Difference between revisions of "TicTactics"

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[[Image:TicTactics - WIN3 - Screenshot - 4x4x4.png|thumb|256x256px|''TicTactics''.]]
 
[[Image:TicTactics - WIN3 - Screenshot - 4x4x4.png|thumb|256x256px|''TicTactics''.]]
  
'''''TicTactics''''' is a [[tic-tac-toe]] game developed by [[Robert Donner]] and published by [[Microsoft]] in their ''[[Microsoft Entertainment Pack For Windows]]'' for [[Windows 3]] in 1990. In addition to traditional 3x3 tic-tac-toe, the game includes 3x3x3 and 4x4x4 boards and three varying levels of AI.
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'''''TicTactics''''' is a [[tic-tac-toe]] game developed by [[Robert Donner]] and published by [[Microsoft]] in their ''[[Microsoft Entertainment Pack for Windows]]'' for [[Windows 3]] in 1990. In addition to traditional 3x3 tic-tac-toe, the game includes 3x3x3 and 4x4x4 boards and three varying levels of AI.
  
 
The expert level AI will always win or tie on a 3x3 or 3x3x3 game if it goes first, and, while a 4x4x4 game was mathematically solved prior to the release of the game, the AI doesn't employ the algorithm, so you can still win if you're the second player.
 
The expert level AI will always win or tie on a 3x3 or 3x3x3 game if it goes first, and, while a 4x4x4 game was mathematically solved prior to the release of the game, the AI doesn't employ the algorithm, so you can still win if you're the second player.

Latest revision as of 10:45, 12 July 2021

TicTactics.

TicTactics is a tic-tac-toe game developed by Robert Donner and published by Microsoft in their Microsoft Entertainment Pack for Windows for Windows 3 in 1990. In addition to traditional 3x3 tic-tac-toe, the game includes 3x3x3 and 4x4x4 boards and three varying levels of AI.

The expert level AI will always win or tie on a 3x3 or 3x3x3 game if it goes first, and, while a 4x4x4 game was mathematically solved prior to the release of the game, the AI doesn't employ the algorithm, so you can still win if you're the second player.

Personal

This was pre-loaded on my family's Packard Bell 386SX computer, and I played it a little in 1991. At 11-years-old, I could always beat or tie the AI in the 3x3 mode at any difficulty when I went first, but I was rarely able to beat the AI on 3x3x3 or 4x4x4, even on beginner difficulty, so I didn't play it much. Years later, in 2018, I tried again and was finally able to beat the AI on expert mode on the 3x3x3 and 4x4x4 boards with first move. After a bit more effort, I was even able to beat the AI the 4x4x4 board with the second move.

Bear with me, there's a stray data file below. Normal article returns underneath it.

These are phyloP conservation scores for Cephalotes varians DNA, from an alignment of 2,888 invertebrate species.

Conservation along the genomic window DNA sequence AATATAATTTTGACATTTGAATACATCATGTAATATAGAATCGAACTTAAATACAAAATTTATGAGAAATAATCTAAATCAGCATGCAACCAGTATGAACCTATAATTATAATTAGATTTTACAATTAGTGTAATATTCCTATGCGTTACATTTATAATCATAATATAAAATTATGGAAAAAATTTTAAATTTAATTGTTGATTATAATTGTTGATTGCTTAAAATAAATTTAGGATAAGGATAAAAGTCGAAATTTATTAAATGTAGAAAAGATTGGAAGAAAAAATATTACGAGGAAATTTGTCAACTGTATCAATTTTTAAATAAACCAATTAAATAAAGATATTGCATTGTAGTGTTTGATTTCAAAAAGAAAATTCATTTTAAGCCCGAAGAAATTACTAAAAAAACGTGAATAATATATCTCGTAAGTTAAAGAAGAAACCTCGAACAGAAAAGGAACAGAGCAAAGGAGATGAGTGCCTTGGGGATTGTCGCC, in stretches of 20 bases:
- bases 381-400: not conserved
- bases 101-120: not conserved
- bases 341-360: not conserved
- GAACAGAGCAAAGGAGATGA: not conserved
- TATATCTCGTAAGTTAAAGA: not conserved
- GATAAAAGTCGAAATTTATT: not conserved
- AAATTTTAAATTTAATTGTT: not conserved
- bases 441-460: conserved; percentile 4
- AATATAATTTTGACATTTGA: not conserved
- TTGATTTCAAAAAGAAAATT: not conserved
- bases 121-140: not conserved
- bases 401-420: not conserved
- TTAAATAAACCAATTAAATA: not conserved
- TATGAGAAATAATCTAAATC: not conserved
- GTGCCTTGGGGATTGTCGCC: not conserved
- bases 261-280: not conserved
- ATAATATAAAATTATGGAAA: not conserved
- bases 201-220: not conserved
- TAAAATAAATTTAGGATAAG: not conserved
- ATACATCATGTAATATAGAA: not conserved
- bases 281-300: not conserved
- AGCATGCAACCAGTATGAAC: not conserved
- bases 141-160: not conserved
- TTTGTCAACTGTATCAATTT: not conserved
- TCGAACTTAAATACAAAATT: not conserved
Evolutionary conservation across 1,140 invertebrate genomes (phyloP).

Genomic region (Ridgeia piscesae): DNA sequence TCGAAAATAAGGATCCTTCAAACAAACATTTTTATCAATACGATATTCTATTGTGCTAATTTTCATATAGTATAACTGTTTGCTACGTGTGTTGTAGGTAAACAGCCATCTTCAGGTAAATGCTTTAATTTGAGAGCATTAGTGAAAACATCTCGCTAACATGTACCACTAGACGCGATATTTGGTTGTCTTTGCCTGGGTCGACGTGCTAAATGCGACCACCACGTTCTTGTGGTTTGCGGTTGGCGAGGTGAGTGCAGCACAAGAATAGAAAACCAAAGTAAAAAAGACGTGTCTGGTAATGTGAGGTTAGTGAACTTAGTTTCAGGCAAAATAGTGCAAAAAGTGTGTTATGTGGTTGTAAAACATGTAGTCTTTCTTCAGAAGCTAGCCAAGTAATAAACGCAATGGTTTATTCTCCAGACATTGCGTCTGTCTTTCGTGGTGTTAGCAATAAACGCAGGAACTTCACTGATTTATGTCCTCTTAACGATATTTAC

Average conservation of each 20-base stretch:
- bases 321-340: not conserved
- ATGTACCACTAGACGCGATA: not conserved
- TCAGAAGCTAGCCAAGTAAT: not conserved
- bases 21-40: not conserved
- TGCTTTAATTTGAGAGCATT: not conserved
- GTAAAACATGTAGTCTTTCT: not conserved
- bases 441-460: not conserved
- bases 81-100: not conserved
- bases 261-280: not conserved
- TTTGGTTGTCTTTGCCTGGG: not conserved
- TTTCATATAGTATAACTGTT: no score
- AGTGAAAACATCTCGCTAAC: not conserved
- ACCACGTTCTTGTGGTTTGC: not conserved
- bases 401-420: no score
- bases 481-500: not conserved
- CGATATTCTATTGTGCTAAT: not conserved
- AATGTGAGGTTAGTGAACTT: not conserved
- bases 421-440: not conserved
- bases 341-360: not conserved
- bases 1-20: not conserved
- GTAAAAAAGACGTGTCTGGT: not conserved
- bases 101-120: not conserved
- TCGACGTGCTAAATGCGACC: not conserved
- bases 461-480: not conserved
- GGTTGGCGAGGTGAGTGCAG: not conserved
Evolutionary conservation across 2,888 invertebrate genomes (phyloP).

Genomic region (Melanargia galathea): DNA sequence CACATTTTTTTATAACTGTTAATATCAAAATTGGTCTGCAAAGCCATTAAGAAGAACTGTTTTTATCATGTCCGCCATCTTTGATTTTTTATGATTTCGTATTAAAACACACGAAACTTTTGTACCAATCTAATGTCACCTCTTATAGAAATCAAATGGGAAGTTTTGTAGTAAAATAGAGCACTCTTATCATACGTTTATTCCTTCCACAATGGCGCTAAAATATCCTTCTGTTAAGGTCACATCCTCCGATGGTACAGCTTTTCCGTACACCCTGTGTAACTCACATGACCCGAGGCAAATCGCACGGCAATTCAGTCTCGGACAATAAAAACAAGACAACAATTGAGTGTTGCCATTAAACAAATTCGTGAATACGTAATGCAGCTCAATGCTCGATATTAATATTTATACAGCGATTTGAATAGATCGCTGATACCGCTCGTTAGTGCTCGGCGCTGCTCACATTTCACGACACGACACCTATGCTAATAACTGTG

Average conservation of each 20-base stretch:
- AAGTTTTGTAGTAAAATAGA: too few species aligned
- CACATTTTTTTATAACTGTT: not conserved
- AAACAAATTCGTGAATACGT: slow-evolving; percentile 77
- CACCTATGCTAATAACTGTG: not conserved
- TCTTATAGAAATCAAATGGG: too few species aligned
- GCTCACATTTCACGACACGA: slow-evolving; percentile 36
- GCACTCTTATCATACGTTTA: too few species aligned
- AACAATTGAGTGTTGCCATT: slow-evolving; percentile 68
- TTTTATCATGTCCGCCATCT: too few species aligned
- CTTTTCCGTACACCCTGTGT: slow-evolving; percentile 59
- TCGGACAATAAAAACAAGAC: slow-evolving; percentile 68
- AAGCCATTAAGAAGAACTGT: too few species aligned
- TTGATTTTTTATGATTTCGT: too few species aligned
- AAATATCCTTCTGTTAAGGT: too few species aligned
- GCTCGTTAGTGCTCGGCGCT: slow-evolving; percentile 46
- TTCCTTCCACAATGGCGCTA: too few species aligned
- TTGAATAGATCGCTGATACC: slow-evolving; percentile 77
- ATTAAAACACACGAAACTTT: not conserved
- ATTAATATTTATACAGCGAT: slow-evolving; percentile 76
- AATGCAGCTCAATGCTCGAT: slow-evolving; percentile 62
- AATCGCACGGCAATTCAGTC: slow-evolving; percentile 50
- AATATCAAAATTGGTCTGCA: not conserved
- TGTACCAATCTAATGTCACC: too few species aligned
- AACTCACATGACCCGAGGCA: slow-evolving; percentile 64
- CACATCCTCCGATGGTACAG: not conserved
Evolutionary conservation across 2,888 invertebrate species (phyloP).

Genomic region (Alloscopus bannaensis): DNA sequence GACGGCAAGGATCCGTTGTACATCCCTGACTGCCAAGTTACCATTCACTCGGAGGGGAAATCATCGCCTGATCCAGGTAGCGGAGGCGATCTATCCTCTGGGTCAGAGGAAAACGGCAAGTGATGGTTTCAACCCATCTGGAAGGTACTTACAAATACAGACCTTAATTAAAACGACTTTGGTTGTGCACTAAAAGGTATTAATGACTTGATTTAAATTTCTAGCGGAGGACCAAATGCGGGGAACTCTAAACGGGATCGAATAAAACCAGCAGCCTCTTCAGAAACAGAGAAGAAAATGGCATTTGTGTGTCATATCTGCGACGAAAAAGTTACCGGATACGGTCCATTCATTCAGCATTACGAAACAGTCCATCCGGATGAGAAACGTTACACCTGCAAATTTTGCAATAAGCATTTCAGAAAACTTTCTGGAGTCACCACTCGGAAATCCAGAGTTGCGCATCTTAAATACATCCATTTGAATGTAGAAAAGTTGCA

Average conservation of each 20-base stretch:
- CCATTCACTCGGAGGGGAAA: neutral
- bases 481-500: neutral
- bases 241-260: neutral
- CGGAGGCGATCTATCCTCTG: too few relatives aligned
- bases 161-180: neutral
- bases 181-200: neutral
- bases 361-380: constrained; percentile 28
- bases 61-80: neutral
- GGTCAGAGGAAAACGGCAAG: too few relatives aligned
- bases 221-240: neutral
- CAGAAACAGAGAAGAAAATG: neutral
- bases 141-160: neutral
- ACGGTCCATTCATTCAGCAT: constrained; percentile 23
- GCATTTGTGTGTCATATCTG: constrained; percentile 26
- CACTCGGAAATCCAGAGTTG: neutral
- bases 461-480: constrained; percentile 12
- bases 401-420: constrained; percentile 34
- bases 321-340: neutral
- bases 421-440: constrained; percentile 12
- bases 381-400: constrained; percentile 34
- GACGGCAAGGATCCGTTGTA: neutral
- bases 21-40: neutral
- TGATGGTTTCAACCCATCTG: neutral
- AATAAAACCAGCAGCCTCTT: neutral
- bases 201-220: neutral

Status

I do not own this game, but I have beaten the expert AI on all boards with first move, and the 4x4x4 with second move.

Review

Video Game Review Icon - Enjoyment.png Video Game Review Icon - Control.png Video Game Review Icon - Appearance.png Video Game Review Icon - Sound.png Video Game Review Icon - Replayability.png
2 5 2 1 4

Best Version: Windows 3

— This section contains spoilers! —

Good

  • The game nicely implements the rules of three tic-tac-toe boards.
  • The AI features three levels of difficulty.
  • The graphics are quite nice for such a simple game.

Bad

  • The game is media challenged. There's no music, sound effects, or interesting animation upon victory.
  • The game doesn't scale to larger screen resolutions, even though it could have been made to do so fairly easily.

Ugly

  • There's just not much to do with the game. You can play three versions of tic-tac-toe, and that's it.
  • The game is lacking some obvious features. For example, you can't play against a human player, and are instead forced to play the AI. You also can't choose your color.

Media

Icon

Screenshots

Links

Link-MobyGames.png  Link-Wikipedia.png  Link-TCRF.png